|Mixing virtual and real machine code in an interpreter email@example.com (1994-03-16)|
|Re: Mixing virtual and real machine code in an interpreter firstname.lastname@example.org (1994-03-21)|
|Re: Mixing virtual and real machine code in an interpreter email@example.com (1994-03-22)|
|Re: Mixing virtual and real machine code in an interpreter firstname.lastname@example.org (1994-03-22)|
|Re: Mixing virtual and real machine code in an interpreter email@example.com (Steven D. Majewski) (1994-03-23)|
|Re: Mixing virtual and real machine code in an interpreter firstname.lastname@example.org (1994-03-30)|
|From:||"Steven D. Majewski" <email@example.com>|
|Organization:||University of Virginia|
|Date:||Wed, 23 Mar 1994 02:12:00 GMT|
Graham Matthews <firstname.lastname@example.org> wrote:
>I am interested in the problem of mixing sections of real and virtual machine
>code. I have an interpreter for a language L that compiles L into a virtual
>machine code and executes this. For certain critical sections, I would like to
>compile into native assembler. I envisage having some sort of virtual machine
>instruction that jumps to a section of real machine instructions, and
>similarly jump back ...
FORTH words are entries in a dictionary, with a Code Field Address (CFA)
and a Parameter Field Address (PFA)
The CFA is the address of the code that interprets the Parameter Field.
When the entry is a Forth defined word, the Parameter Field contains
threaded code ( Tokens or addresses ) and the CFA points to a routine
typically called DOCOL ( for "do colon" - a Forth definition begins with a
":" ) which is the threaded code interpreter.
Forth systems usually have an assembler to code new primitives - which are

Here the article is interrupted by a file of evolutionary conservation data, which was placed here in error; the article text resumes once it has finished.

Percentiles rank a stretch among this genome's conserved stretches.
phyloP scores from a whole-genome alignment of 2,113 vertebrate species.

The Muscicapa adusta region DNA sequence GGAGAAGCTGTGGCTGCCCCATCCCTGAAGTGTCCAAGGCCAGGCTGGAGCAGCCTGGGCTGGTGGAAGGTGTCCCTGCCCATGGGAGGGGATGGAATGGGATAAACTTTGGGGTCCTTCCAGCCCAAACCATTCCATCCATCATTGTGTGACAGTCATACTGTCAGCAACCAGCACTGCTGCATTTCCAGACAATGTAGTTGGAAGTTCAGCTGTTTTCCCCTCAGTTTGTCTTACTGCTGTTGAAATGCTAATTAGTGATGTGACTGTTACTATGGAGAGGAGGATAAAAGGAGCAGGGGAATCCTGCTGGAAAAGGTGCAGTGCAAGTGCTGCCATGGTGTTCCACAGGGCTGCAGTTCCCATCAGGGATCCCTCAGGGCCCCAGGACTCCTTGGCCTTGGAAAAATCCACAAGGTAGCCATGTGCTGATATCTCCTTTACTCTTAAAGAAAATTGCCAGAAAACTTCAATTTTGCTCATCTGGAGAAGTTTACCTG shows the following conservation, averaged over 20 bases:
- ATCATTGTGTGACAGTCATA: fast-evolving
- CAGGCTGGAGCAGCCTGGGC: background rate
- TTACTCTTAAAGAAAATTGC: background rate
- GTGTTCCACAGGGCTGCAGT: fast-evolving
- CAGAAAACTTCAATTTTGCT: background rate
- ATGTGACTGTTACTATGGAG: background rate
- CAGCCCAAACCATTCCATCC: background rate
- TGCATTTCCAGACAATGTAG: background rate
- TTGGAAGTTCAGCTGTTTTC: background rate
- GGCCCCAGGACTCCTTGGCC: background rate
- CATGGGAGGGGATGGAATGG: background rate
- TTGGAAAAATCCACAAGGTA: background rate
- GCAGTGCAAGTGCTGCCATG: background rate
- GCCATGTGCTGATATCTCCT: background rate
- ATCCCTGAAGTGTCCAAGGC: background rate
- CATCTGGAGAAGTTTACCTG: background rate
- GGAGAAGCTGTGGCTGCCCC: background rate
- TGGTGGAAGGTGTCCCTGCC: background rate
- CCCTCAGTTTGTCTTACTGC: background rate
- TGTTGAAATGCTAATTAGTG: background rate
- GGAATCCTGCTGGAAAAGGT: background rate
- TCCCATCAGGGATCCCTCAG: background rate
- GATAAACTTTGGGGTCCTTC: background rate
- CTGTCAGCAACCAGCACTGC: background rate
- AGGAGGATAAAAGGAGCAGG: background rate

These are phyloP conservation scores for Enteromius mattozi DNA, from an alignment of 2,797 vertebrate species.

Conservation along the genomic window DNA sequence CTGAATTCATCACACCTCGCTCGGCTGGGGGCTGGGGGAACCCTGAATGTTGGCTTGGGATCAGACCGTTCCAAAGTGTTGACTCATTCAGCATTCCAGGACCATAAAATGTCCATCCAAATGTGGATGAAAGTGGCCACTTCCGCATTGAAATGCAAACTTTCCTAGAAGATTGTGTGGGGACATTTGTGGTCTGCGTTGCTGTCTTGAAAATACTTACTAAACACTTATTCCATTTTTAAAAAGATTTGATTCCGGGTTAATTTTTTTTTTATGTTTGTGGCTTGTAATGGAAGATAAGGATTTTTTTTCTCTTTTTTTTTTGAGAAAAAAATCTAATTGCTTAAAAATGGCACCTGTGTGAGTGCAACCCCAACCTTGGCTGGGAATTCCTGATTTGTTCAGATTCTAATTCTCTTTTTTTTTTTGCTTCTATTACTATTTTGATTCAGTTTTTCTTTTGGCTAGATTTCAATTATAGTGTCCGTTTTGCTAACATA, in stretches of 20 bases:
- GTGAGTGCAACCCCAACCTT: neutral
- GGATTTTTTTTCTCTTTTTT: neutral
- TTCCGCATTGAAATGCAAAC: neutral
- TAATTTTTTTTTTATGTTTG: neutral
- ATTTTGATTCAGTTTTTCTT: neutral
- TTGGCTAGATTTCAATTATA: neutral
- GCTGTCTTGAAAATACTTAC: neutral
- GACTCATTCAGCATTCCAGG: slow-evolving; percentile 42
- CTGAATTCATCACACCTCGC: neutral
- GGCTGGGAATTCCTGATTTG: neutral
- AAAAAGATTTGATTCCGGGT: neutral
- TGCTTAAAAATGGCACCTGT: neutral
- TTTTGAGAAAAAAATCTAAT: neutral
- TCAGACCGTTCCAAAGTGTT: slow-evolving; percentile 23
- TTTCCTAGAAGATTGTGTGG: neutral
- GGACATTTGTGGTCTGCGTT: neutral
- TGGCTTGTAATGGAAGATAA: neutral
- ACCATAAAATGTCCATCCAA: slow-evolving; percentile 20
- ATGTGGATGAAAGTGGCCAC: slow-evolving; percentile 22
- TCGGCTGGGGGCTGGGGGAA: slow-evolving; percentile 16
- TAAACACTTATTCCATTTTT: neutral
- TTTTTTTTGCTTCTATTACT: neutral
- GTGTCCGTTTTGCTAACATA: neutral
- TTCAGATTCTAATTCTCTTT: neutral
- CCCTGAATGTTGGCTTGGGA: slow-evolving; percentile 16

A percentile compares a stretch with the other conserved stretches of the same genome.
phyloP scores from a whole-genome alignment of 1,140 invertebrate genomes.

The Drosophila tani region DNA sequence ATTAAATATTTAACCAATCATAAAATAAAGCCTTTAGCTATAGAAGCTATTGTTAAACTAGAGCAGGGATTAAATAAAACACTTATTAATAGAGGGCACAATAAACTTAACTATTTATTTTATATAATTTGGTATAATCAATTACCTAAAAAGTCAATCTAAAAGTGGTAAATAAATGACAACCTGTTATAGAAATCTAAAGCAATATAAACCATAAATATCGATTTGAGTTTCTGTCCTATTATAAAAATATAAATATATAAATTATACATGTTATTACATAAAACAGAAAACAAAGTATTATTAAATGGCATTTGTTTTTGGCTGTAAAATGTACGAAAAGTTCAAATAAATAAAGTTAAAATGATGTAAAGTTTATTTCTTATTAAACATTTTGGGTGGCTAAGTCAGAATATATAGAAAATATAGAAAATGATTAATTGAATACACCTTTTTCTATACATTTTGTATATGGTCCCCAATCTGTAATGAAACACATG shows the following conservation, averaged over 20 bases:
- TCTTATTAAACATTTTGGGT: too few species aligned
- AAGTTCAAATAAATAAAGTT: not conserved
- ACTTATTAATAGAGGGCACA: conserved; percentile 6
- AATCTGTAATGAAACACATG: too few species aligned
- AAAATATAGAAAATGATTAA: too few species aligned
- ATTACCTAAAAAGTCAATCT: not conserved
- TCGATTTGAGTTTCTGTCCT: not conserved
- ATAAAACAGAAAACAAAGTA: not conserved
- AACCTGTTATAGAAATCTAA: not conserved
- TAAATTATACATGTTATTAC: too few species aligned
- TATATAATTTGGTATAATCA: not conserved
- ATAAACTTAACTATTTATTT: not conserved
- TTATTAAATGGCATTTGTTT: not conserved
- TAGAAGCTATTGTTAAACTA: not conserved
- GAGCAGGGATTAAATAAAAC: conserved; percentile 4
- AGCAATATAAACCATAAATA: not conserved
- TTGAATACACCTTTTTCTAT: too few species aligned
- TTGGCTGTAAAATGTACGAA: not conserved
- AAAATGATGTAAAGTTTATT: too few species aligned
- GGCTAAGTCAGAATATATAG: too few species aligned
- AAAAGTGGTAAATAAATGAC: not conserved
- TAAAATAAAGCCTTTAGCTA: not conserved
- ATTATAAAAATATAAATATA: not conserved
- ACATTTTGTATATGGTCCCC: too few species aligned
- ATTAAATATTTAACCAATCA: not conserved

coded the same as the builtin predefined words: the CFA points to the PFA
- the parameters field contains machine code - and it jumps to that code.
A Forth code optimizer could be constructed which creates a new version of
a word by recursively inlineing the threaded code until it has been
expanded to primitives ( assuming PIC primitives )
To reiterate some old threads from comp.arch:
Interpreter virtual machines are typically stack-machines. Running a
virtual stack machine on a register-rich RISC processor loses the
capability to use all those RISC registers. Also, the inner interpreter in
Forth and other interpreted languages are usually tight loops around
indirect jumps - just the type of code that typically doesn't pipeline
well. Interpreted code usually has a higher RELATIVE disadvantage running
on a RISC processer. ( This is inferring a pattern from numerous published
benchmarks. ) So *avoiding* interpreted code, and inlineing on a RISC
should be that much *more* of a win.
- Steve Majewski (804-982-0831) <sdm7g@Virginia.EDU>
- UVA Department of Molecular Physiology and Biological Physics
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